It’s quite simple if you think about it. You should hire someone who can do the job. But it’s more complicated than that. There are numerous factors that affect your hiring decision. Even in a world where there is a perfect candidate for the perfect job, there are still some instances where we can’t have everything. Recruitment bias is still existent but that doesn’t stop us from knowing what to look for in a candidate when you’re hiring.
Hiring someone isn’t binary. It’s not a yes or no. There are a series of things that a person must do in order for them to hire the best candidate. Additionally, there are a lot of factors involved, some are within our control, some are not. In fact, some of which might even be unrelated to their actual jobs. But that’s how hiring is, it’s looking for someone who fits not just the job, they should fit the role, the team, and most importantly, the company. Here are some important factors that you need to consider when you’re trying to make a good hiring decision:
Remember that you should have a budget before hiring. Check if your candidate fits your budget. You’ll always have that candidate that you’ll fall in love with just because he or she seemed perfect. But then, you can’t afford them. Don’t make a mistake of not following your budget just because you thought you found the one.
Everyone is experienced in their own unique ways. We have different career paths and we have different career goals. Most of the time, you look for someone’s experience in the industry. This helps in a way that the candidate has knowledge of what industry your company is participating in. Or maybe, it could also be about the type of business experience that the candidate has. Are you looking for someone who is experienced in B2B or B2C? Or maybe, you’d rather hire a fresh graduate and invest in training while their experience is still a tabula rasa. Get back to your job description and see what type of experience best fits your requirements.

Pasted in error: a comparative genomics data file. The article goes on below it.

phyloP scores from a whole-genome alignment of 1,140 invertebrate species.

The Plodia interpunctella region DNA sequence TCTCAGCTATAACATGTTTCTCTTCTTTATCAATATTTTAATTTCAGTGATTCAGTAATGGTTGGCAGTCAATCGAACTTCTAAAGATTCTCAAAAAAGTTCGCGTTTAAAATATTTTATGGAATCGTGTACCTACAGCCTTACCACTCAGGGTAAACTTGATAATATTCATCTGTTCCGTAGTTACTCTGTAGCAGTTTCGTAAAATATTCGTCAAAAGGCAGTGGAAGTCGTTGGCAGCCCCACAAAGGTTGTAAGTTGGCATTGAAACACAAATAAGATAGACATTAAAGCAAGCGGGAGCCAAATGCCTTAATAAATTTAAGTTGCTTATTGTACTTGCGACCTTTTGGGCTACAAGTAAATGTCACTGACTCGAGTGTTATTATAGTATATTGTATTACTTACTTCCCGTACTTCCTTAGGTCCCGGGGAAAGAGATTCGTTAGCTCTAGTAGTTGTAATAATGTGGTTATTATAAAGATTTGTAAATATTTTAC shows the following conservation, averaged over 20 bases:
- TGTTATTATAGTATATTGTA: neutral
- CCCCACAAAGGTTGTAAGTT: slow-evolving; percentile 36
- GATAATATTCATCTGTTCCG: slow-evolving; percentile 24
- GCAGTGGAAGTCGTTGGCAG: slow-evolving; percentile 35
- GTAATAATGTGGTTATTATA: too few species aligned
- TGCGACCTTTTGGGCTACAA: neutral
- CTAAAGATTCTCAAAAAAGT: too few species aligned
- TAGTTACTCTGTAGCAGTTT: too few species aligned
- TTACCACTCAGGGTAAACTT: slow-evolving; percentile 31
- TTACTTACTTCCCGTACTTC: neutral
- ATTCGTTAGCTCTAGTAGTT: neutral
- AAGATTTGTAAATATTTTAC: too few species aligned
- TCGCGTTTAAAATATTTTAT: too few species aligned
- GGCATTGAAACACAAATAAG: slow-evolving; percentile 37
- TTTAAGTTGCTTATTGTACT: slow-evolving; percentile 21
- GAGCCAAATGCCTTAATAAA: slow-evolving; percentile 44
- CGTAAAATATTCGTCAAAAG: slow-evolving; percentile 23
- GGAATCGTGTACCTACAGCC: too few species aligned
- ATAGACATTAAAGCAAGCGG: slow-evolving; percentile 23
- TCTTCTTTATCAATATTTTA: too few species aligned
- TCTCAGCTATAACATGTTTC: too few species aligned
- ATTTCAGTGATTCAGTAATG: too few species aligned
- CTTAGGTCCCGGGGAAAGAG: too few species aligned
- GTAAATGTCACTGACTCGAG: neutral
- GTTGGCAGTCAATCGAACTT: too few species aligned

Most of the time, the position that you’re hiring for would have a skill requirement. Before you even start looking for these skills in your candidates, make sure you know what you’re looking for. Sometimes, we’re tempted to look for someone who knows “everything.” But then, this might prove to be counterproductive. E.g. You’re looking for a Java developer then end up hiring a developer who knows 20 more programming languages. You might be wasting your own human resource, or worse, money for paying someone who’s overqualified for the position. Of course, test them.
You need to have a clear cut Job Description (JD) of what you expect from someone. And please, stop being vague. You can’t just expect a developer to “easily adapt to all new programming language trends.” If I were the candidate, I might think that the company doesn’t even know what they need just because they have a very general JD. Having a vague JD might end you up with a newly hired employee who doesn’t know “this” just because you never specifically mentioned it. The closer a candidate is to your JD, the better.
Companies are like living organisms. They have a personality. They are founded by a community that is driven from top to bottom, left to right. Cultures can be built, whether intentionally or unintentionally. Let’s say, for example, your company has this culture of being competitive. They enjoy the spirit of competition just because it motivates them to do better. Does this fit your candidate? Remember that you’re also hiring a person and not just an employee. This person will spend a huge chunk of his/her day working in your company. Think of how a working relationship will be beneficial to both the employee and the employer.
We all have different work ethics and we can produce different results while having the same strategic goals. Some might work slower than others but produce perfect outcomes while others may work very fast with a few setbacks in the outcomes. Some take time to produce ideas while others are overflowing with it. This is something that you need to check with your candidate. You can understand a candidate’s work ethic by asking personal interview questions.
Being in a job isn’t just about getting things done in exchange for the paycheck. It’s about being committed to a relationship. And that works if it’s a mutual relationship between an employee and a company in terms of expectations. As much as you’re looking for qualifications in a candidate, you should also be aware of what they are expecting from you, and if you can provide for it. For example, there are some candidates who value retirement planning. And if this is something that your company doesn’t provide, the most that you should do is be transparent about it so that the candidate doesn’t expect. It’s all about managing expectations.